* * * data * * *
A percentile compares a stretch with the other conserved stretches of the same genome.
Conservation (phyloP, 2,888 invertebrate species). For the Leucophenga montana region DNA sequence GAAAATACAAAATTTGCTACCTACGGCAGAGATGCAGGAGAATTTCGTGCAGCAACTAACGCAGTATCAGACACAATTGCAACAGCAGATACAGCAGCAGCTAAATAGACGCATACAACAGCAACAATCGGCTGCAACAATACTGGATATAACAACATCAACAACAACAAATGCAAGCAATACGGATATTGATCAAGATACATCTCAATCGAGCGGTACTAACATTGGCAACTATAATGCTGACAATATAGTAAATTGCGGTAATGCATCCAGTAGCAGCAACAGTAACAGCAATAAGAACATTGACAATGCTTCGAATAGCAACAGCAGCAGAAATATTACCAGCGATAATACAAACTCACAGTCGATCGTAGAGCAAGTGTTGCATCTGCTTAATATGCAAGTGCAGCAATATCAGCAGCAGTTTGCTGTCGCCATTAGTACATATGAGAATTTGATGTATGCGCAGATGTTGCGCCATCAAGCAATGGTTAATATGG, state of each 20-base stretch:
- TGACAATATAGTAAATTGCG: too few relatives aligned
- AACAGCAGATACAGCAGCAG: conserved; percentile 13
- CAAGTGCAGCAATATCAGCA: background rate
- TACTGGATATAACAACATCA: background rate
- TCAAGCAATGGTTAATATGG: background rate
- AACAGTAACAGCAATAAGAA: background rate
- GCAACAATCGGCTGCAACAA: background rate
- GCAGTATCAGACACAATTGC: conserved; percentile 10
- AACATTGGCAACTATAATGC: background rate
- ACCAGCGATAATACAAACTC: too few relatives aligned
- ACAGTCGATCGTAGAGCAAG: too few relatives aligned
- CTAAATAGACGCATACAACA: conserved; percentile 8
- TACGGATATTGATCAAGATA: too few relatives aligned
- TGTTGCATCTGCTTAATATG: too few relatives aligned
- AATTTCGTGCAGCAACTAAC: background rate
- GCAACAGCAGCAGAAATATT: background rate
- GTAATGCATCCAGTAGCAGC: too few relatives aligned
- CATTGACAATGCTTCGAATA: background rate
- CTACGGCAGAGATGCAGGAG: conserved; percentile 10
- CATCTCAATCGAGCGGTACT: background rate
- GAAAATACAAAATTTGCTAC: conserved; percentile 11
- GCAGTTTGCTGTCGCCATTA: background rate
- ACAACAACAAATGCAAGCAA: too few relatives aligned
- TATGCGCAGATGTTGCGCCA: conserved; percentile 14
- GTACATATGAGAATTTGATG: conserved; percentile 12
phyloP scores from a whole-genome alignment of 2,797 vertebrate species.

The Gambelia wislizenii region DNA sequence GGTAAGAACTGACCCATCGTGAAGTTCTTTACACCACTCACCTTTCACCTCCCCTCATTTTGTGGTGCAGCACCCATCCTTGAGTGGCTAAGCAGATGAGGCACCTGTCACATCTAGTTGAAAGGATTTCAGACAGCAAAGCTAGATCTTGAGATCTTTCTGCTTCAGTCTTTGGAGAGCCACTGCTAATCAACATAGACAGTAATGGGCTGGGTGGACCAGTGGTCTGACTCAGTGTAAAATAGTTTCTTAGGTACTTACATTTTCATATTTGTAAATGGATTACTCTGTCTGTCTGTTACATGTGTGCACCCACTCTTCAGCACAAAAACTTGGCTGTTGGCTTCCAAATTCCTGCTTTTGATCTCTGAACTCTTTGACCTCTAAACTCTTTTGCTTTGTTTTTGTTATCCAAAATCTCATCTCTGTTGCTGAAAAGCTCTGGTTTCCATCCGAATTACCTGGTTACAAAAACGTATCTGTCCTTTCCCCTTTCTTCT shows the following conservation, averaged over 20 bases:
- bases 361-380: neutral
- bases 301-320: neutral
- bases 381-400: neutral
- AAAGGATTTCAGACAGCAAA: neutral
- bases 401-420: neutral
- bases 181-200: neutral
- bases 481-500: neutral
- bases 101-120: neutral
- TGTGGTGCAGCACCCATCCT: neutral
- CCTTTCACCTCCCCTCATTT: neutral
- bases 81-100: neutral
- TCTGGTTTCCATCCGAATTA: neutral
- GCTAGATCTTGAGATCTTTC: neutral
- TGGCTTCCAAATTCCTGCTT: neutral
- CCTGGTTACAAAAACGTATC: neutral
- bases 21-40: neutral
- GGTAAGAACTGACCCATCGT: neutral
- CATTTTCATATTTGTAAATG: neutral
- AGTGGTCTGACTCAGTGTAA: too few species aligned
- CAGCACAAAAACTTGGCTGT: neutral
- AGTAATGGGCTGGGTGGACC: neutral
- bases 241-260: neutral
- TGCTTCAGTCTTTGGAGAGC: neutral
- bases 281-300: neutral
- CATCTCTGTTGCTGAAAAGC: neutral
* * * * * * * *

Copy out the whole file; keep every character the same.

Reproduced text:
A percentile compares a stretch with the other conserved stretches of the same genome.
Conservation (phyloP, 2,888 invertebrate species). For the Leucophenga montana region DNA sequence GAAAATACAAAATTTGCTACCTACGGCAGAGATGCAGGAGAATTTCGTGCAGCAACTAACGCAGTATCAGACACAATTGCAACAGCAGATACAGCAGCAGCTAAATAGACGCATACAACAGCAACAATCGGCTGCAACAATACTGGATATAACAACATCAACAACAACAAATGCAAGCAATACGGATATTGATCAAGATACATCTCAATCGAGCGGTACTAACATTGGCAACTATAATGCTGACAATATAGTAAATTGCGGTAATGCATCCAGTAGCAGCAACAGTAACAGCAATAAGAACATTGACAATGCTTCGAATAGCAACAGCAGCAGAAATATTACCAGCGATAATACAAACTCACAGTCGATCGTAGAGCAAGTGTTGCATCTGCTTAATATGCAAGTGCAGCAATATCAGCAGCAGTTTGCTGTCGCCATTAGTACATATGAGAATTTGATGTATGCGCAGATGTTGCGCCATCAAGCAATGGTTAATATGG, state of each 20-base stretch:
- TGACAATATAGTAAATTGCG: too few relatives aligned
- AACAGCAGATACAGCAGCAG: conserved; percentile 13
- CAAGTGCAGCAATATCAGCA: background rate
- TACTGGATATAACAACATCA: background rate
- TCAAGCAATGGTTAATATGG: background rate
- AACAGTAACAGCAATAAGAA: background rate
- GCAACAATCGGCTGCAACAA: background rate
- GCAGTATCAGACACAATTGC: conserved; percentile 10
- AACATTGGCAACTATAATGC: background rate
- ACCAGCGATAATACAAACTC: too few relatives aligned
- ACAGTCGATCGTAGAGCAAG: too few relatives aligned
- CTAAATAGACGCATACAACA: conserved; percentile 8
- TACGGATATTGATCAAGATA: too few relatives aligned
- TGTTGCATCTGCTTAATATG: too few relatives aligned
- AATTTCGTGCAGCAACTAAC: background rate
- GCAACAGCAGCAGAAATATT: background rate
- GTAATGCATCCAGTAGCAGC: too few relatives aligned
- CATTGACAATGCTTCGAATA: background rate
- CTACGGCAGAGATGCAGGAG: conserved; percentile 10
- CATCTCAATCGAGCGGTACT: background rate
- GAAAATACAAAATTTGCTAC: conserved; percentile 11
- GCAGTTTGCTGTCGCCATTA: background rate
- ACAACAACAAATGCAAGCAA: too few relatives aligned
- TATGCGCAGATGTTGCGCCA: conserved; percentile 14
- GTACATATGAGAATTTGATG: conserved; percentile 12
phyloP scores from a whole-genome alignment of 2,797 vertebrate species.

The Gambelia wislizenii region DNA sequence GGTAAGAACTGACCCATCGTGAAGTTCTTTACACCACTCACCTTTCACCTCCCCTCATTTTGTGGTGCAGCACCCATCCTTGAGTGGCTAAGCAGATGAGGCACCTGTCACATCTAGTTGAAAGGATTTCAGACAGCAAAGCTAGATCTTGAGATCTTTCTGCTTCAGTCTTTGGAGAGCCACTGCTAATCAACATAGACAGTAATGGGCTGGGTGGACCAGTGGTCTGACTCAGTGTAAAATAGTTTCTTAGGTACTTACATTTTCATATTTGTAAATGGATTACTCTGTCTGTCTGTTACATGTGTGCACCCACTCTTCAGCACAAAAACTTGGCTGTTGGCTTCCAAATTCCTGCTTTTGATCTCTGAACTCTTTGACCTCTAAACTCTTTTGCTTTGTTTTTGTTATCCAAAATCTCATCTCTGTTGCTGAAAAGCTCTGGTTTCCATCCGAATTACCTGGTTACAAAAACGTATCTGTCCTTTCCCCTTTCTTCT shows the following conservation, averaged over 20 bases:
- bases 361-380: neutral
- bases 301-320: neutral
- bases 381-400: neutral
- AAAGGATTTCAGACAGCAAA: neutral
- bases 401-420: neutral
- bases 181-200: neutral
- bases 481-500: neutral
- bases 101-120: neutral
- TGTGGTGCAGCACCCATCCT: neutral
- CCTTTCACCTCCCCTCATTT: neutral
- bases 81-100: neutral
- TCTGGTTTCCATCCGAATTA: neutral
- GCTAGATCTTGAGATCTTTC: neutral
- TGGCTTCCAAATTCCTGCTT: neutral
- CCTGGTTACAAAAACGTATC: neutral
- bases 21-40: neutral
- GGTAAGAACTGACCCATCGT: neutral
- CATTTTCATATTTGTAAATG: neutral
- AGTGGTCTGACTCAGTGTAA: too few species aligned
- CAGCACAAAAACTTGGCTGT: neutral
- AGTAATGGGCTGGGTGGACC: neutral
- bases 241-260: neutral
- TGCTTCAGTCTTTGGAGAGC: neutral
- bases 281-300: neutral
- CATCTCTGTTGCTGAAAAGC: neutral